Photo courtesy Fred Pessaro

Rebuilding the house meant solidifying the band's sound and imagery. They decided to chop off the "Kids," signaling that they were starting anew. The artsy look of both Love Is Love and their Cycles EP was tossed in exchange for a bold, simpler image: bright green lettering and symbols of panthers. Sonically, they dropped most pretenses of melody in exchange for more aggression, deconstructed breakdowns and a tighter focus on heaviness, resulting in surreal moments sprinkled throughout I Am King. It was a good baseline album to build Forever on.

Not long ago, I meet up with Morgan and multi-instrumentalist Reba Meyers to attend a WWE NXT event, essentially the company’s farm league, with independent favorites sprinkled in. Beforehand, we hook up at a Korean barbecue spot not far from Madison Square Garden. Morgan is a surprisingly towering figure, unexpected given his position behind the kit (he would later laugh that night at the event, “We’re the two tallest dudes in this whole fuckin’ place, huh?”). His energy dominates the table — he's excited to chit-chat about everything related to hardcore, how much he loves Pittsburgh’s scene, the early days of the band when older punks didn’t want to deal with them. When the conversation moves to his band and the new record, the excitement turns to intensity. He doesn't break eye contact, and it feels as though he might be kind of yelling, but not in a negative way.

The band’s drive and hunger is hard to deny. At the core of all those shots at other bands is Code Orange’s unified belief in their strength, that their material stands head and shoulders above the rest. “I think it’s literally the only thing I’ve ever done, the only thing we’ve ever done,” he says. “We all 100 percent fully believe in it. It’s different to me when I see these other bands and the way that they operate; it’s not really just a band to us in a lot of ways. We’re all super close, been doing this for a really long time, so I think we’re just fully confident in what we’re doing, and we’ve been through a lot, different incarnations, and there’s a lot of growing to what we are now. I think people will get what our band is about, whether they like it or not.”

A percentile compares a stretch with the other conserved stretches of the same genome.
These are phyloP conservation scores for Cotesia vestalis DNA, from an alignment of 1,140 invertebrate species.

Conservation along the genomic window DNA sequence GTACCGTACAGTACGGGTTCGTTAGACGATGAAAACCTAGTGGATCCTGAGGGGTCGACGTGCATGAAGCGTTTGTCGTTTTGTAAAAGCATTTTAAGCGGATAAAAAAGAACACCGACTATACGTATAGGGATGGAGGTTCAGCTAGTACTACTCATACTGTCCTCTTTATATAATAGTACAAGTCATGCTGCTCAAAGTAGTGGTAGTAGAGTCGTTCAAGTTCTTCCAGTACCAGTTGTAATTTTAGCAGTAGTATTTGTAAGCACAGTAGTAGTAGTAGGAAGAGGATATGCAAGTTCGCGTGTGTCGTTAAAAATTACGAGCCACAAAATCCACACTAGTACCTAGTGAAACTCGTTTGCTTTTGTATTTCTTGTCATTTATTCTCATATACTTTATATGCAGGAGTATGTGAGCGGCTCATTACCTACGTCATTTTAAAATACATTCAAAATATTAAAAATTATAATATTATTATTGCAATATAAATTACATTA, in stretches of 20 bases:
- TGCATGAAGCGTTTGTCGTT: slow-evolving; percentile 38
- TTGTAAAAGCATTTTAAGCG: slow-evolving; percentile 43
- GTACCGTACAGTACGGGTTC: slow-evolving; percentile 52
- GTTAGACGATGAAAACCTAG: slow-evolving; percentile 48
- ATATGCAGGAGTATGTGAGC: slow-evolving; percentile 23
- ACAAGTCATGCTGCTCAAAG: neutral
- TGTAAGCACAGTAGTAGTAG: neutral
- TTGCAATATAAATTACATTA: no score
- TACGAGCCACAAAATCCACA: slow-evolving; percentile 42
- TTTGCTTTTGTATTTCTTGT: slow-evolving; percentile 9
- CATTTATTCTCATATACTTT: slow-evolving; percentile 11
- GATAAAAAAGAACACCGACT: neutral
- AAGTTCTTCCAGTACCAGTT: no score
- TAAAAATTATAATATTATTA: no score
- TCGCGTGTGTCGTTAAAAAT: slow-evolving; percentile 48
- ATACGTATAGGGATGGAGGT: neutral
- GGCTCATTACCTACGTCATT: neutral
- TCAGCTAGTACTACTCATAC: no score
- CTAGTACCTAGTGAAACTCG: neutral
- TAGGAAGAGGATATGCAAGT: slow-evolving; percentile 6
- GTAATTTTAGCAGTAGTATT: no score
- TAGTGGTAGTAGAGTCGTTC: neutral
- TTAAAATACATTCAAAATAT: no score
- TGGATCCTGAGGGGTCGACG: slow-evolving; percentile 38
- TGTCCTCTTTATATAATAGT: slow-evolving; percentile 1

The band's touring history — with the likes of Every Time I Die, Terror and Twitching Tongues, as well as support slots on more mainstream fare like 2015's Mayhem Fest and a run with Deftones — is a testament to their ironclad desire regarding who they want to associate with. " We try to play with only bands we respect in some kind of way or appreciate in some kind of way," Morgan says. "We’ve been asked to do things with bands I don’t have respect for, and even if it would help our career, it’s not worth it to me or what I want the band to be." This flexibility lets the band dive into different genres without there being some kind of break in logic.

Forever is venomous, uncomfortable. Hardcore conventions like breakdowns are subverted, trails of disruptive electronic noise cutting in right when a satisfying riff would normally arrive. It's hard to tell what's coming next. The record often feels closer to Nine Inch Nails at their most chaotic — or even Oneohtrix Point Never — rather than a standard hardcore album. That's not to say the band isn't delivering tracks to satisfy the pit. There's plenty of slow, loud riffs brought to their peak, thanks to production from Kurt Ballou. This time, the breakdowns are accompanied by layers of noise to make everything boom even more. When the band isn't trying to murder you, they try their hand at expanding their rock repertoire, taking the lead of I Am King joint "Dreams in Inertia."